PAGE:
PLEDGE NOW
Here and Now with Robin Young and Jeremy Hobson
Public radio's live
midday news program
With sponsorship from
Mathworks - Accelerating the pace of engineering and science
Accelerating the pace
of engineering and science
Monday, July 23, 2012

Is It Time To Rethink Violent Entertainment Culture?

Christian Bale as Batman in a scene from the action thriller “The Dark Knight Rises.” (AP/Warner Bros. Pictures, Ron Phillips)

The shootings in Aurora, Colorado have many asking if there is a link between violent movies and gun violence.

Roger Ebert wrote in the New York Times that he doesn’t know if there’s a connection.

James Holmes, who opened fire before the midnight premiere of “The Dark Knight Rises,” could not have seen the movie. Like many whose misery is reflected in violence, he may simply have been drawn to a highly publicized event with a big crowd. In cynical terms, he was seeking a publicity tie-in. He was like one of those goofballs waving in the background when a TV reporter does a stand-up at a big story.

But Boston Globe Film critic Ty Burr thinks it may be time for a conversation about violence in entertainment, and the mentality of fans of these films.

Let’s be clear about this: James Holmes is not the poster child for anything but the sickness in his head. Yet it’s difficult, at this point, to fully separate the act of a single deranged man from the all-encompassing mania this series engenders in a surprising number of people. For millions, “The Dark Knight Rises” is just a movie (and, to this critic, a very good one). For a vocal contingent on the fringes, it’s much more — a film that has to be perfect for the world to make any sense at all.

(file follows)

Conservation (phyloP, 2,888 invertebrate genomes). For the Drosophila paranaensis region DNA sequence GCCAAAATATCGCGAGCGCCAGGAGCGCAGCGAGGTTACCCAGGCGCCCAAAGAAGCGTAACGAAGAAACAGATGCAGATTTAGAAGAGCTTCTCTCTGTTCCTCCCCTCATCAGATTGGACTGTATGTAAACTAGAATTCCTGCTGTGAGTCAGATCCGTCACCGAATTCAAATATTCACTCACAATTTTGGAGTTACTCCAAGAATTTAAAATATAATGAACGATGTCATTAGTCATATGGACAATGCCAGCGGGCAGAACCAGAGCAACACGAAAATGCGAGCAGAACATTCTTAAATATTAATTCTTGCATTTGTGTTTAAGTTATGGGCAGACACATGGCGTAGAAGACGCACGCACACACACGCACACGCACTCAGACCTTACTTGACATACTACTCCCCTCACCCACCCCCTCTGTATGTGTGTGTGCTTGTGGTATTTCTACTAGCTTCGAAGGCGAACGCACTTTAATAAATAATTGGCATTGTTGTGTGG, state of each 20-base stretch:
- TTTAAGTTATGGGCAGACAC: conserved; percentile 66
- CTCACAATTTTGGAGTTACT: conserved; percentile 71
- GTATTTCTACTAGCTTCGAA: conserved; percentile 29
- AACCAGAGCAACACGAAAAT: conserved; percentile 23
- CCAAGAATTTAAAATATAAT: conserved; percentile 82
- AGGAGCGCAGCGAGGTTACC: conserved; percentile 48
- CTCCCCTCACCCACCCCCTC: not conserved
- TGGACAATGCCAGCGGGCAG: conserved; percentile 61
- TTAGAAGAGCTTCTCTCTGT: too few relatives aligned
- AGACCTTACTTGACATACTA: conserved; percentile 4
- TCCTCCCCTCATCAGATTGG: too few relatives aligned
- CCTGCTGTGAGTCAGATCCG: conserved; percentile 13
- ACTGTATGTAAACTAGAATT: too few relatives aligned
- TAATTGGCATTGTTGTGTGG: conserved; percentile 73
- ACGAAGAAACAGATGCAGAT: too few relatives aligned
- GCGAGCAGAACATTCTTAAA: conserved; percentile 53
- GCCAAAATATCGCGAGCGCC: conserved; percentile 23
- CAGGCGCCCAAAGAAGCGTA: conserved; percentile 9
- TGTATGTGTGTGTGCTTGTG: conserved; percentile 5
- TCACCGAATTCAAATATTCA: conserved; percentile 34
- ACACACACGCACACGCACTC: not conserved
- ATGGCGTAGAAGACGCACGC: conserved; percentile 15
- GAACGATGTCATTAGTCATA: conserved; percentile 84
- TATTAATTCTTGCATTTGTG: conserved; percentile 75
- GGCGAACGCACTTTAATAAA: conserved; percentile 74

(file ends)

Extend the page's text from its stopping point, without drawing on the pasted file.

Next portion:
Earlier in the week, the popular movie review aggregation website Rotten Tomatoes suspended user comments for “The Dark Knight Rises” because fans were directing multiple death threats and rape threats at critics who had dared to give the film less than a perfect grade. Reviewers like the Associated Press’s Christy Lemire and movie blogger Marshall Fine were promised physical extinction for daring to not like a movie that those posting the threats hadn’t even seen.

Guest:

  • Ty Burr, Boston Globe film critic

Please follow our community rules when engaging in comment discussion on this site.
Robin and Jeremy

Robin Young and Jeremy Hobson host Here & Now, a live two-hour production of NPR and WBUR Boston.

August 26 13 Comments

A Recipe For Longevity? Beans, Friends, Purpose And Movement

For nearly a decade, Dan Buettner has researched the places people live longest, healthiest and happiest.

August 25 Comment

Recipes To Celebrate National Sandwich Month

From an end-of-summer tomato tartine to an Italian grilled vegetable sandwich, our resident chef shares her favorites.

August 25 3 Comments

Jimmy Carter’s Fight To Eradicate The Guinea Worm

The former president and founder of The Carter Center said he wants the last guinea worm to die before he does.

August 24 7 Comments

An American Music Playlist From The Strokes’ Guitarist

Albert Hammond, Jr., who was born in L.A. to two immigrants, answers the question, "What does American Music mean to you?"